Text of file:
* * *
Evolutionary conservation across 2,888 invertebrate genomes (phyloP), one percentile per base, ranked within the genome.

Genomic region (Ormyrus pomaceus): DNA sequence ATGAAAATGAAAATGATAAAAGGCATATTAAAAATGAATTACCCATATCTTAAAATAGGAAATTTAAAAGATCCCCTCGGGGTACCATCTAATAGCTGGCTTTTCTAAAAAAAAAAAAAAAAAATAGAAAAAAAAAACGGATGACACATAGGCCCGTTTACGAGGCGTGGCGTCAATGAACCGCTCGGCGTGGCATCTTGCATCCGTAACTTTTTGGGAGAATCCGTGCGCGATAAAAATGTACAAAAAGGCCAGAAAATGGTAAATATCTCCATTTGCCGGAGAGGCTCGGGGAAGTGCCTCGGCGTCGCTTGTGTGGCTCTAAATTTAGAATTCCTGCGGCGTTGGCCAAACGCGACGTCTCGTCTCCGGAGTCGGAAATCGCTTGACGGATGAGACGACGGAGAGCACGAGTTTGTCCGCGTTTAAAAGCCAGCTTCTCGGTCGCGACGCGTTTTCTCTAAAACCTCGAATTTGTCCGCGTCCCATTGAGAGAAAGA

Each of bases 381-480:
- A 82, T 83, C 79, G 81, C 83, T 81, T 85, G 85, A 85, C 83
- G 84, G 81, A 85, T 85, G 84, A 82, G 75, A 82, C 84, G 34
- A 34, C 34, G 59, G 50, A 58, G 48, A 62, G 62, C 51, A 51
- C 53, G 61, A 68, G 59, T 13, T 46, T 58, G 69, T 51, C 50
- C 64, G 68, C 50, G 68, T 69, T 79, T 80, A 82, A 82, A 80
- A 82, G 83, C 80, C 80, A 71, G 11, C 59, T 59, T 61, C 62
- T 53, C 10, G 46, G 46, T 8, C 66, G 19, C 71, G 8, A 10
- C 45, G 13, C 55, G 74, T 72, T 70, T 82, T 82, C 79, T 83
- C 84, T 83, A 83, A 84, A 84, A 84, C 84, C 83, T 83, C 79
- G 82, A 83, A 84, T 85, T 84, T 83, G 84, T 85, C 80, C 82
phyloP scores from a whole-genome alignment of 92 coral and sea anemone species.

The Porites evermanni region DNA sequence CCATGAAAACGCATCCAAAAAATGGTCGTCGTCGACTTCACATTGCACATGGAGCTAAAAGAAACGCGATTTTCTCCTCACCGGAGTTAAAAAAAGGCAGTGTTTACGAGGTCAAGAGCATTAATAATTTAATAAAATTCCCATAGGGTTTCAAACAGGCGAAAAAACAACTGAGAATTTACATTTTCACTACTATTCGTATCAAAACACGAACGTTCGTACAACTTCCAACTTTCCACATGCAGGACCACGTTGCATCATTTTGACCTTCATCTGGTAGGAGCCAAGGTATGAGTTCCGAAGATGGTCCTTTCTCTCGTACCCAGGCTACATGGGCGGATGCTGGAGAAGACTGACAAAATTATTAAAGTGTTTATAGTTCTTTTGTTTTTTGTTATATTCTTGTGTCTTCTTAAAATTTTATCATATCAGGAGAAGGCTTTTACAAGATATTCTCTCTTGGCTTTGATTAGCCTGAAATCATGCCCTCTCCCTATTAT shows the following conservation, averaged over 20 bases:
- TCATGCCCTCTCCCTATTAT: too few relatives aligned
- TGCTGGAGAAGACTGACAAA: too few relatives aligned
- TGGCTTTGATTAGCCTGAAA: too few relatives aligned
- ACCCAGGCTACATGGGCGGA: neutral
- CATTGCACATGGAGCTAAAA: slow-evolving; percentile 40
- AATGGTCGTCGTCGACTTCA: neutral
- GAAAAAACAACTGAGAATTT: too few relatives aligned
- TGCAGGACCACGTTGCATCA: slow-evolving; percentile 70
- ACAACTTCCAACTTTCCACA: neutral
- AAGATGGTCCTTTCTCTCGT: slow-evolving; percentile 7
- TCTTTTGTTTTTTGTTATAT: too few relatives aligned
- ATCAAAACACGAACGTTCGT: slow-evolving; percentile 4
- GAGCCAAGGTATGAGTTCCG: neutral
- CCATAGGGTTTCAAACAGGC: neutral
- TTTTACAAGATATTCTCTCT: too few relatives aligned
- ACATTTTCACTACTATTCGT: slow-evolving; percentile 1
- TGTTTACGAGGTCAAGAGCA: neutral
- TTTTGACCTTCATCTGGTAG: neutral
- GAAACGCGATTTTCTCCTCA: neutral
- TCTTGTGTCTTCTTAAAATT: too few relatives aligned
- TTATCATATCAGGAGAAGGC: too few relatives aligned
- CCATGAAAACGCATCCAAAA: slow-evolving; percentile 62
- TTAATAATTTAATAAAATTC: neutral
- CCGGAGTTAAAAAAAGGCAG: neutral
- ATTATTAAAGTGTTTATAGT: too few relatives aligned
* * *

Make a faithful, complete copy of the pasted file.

Evolutionary conservation across 2,888 invertebrate genomes (phyloP), one percentile per base, ranked within the genome.

Genomic region (Ormyrus pomaceus): DNA sequence ATGAAAATGAAAATGATAAAAGGCATATTAAAAATGAATTACCCATATCTTAAAATAGGAAATTTAAAAGATCCCCTCGGGGTACCATCTAATAGCTGGCTTTTCTAAAAAAAAAAAAAAAAAATAGAAAAAAAAAACGGATGACACATAGGCCCGTTTACGAGGCGTGGCGTCAATGAACCGCTCGGCGTGGCATCTTGCATCCGTAACTTTTTGGGAGAATCCGTGCGCGATAAAAATGTACAAAAAGGCCAGAAAATGGTAAATATCTCCATTTGCCGGAGAGGCTCGGGGAAGTGCCTCGGCGTCGCTTGTGTGGCTCTAAATTTAGAATTCCTGCGGCGTTGGCCAAACGCGACGTCTCGTCTCCGGAGTCGGAAATCGCTTGACGGATGAGACGACGGAGAGCACGAGTTTGTCCGCGTTTAAAAGCCAGCTTCTCGGTCGCGACGCGTTTTCTCTAAAACCTCGAATTTGTCCGCGTCCCATTGAGAGAAAGA

Each of bases 381-480:
- A 82, T 83, C 79, G 81, C 83, T 81, T 85, G 85, A 85, C 83
- G 84, G 81, A 85, T 85, G 84, A 82, G 75, A 82, C 84, G 34
- A 34, C 34, G 59, G 50, A 58, G 48, A 62, G 62, C 51, A 51
- C 53, G 61, A 68, G 59, T 13, T 46, T 58, G 69, T 51, C 50
- C 64, G 68, C 50, G 68, T 69, T 79, T 80, A 82, A 82, A 80
- A 82, G 83, C 80, C 80, A 71, G 11, C 59, T 59, T 61, C 62
- T 53, C 10, G 46, G 46, T 8, C 66, G 19, C 71, G 8, A 10
- C 45, G 13, C 55, G 74, T 72, T 70, T 82, T 82, C 79, T 83
- C 84, T 83, A 83, A 84, A 84, A 84, C 84, C 83, T 83, C 79
- G 82, A 83, A 84, T 85, T 84, T 83, G 84, T 85, C 80, C 82
phyloP scores from a whole-genome alignment of 92 coral and sea anemone species.

The Porites evermanni region DNA sequence CCATGAAAACGCATCCAAAAAATGGTCGTCGTCGACTTCACATTGCACATGGAGCTAAAAGAAACGCGATTTTCTCCTCACCGGAGTTAAAAAAAGGCAGTGTTTACGAGGTCAAGAGCATTAATAATTTAATAAAATTCCCATAGGGTTTCAAACAGGCGAAAAAACAACTGAGAATTTACATTTTCACTACTATTCGTATCAAAACACGAACGTTCGTACAACTTCCAACTTTCCACATGCAGGACCACGTTGCATCATTTTGACCTTCATCTGGTAGGAGCCAAGGTATGAGTTCCGAAGATGGTCCTTTCTCTCGTACCCAGGCTACATGGGCGGATGCTGGAGAAGACTGACAAAATTATTAAAGTGTTTATAGTTCTTTTGTTTTTTGTTATATTCTTGTGTCTTCTTAAAATTTTATCATATCAGGAGAAGGCTTTTACAAGATATTCTCTCTTGGCTTTGATTAGCCTGAAATCATGCCCTCTCCCTATTAT shows the following conservation, averaged over 20 bases:
- TCATGCCCTCTCCCTATTAT: too few relatives aligned
- TGCTGGAGAAGACTGACAAA: too few relatives aligned
- TGGCTTTGATTAGCCTGAAA: too few relatives aligned
- ACCCAGGCTACATGGGCGGA: neutral
- CATTGCACATGGAGCTAAAA: slow-evolving; percentile 40
- AATGGTCGTCGTCGACTTCA: neutral
- GAAAAAACAACTGAGAATTT: too few relatives aligned
- TGCAGGACCACGTTGCATCA: slow-evolving; percentile 70
- ACAACTTCCAACTTTCCACA: neutral
- AAGATGGTCCTTTCTCTCGT: slow-evolving; percentile 7
- TCTTTTGTTTTTTGTTATAT: too few relatives aligned
- ATCAAAACACGAACGTTCGT: slow-evolving; percentile 4
- GAGCCAAGGTATGAGTTCCG: neutral
- CCATAGGGTTTCAAACAGGC: neutral
- TTTTACAAGATATTCTCTCT: too few relatives aligned
- ACATTTTCACTACTATTCGT: slow-evolving; percentile 1
- TGTTTACGAGGTCAAGAGCA: neutral
- TTTTGACCTTCATCTGGTAG: neutral
- GAAACGCGATTTTCTCCTCA: neutral
- TCTTGTGTCTTCTTAAAATT: too few relatives aligned
- TTATCATATCAGGAGAAGGC: too few relatives aligned
- CCATGAAAACGCATCCAAAA: slow-evolving; percentile 62
- TTAATAATTTAATAAAATTC: neutral
- CCGGAGTTAAAAAAAGGCAG: neutral
- ATTATTAAAGTGTTTATAGT: too few relatives aligned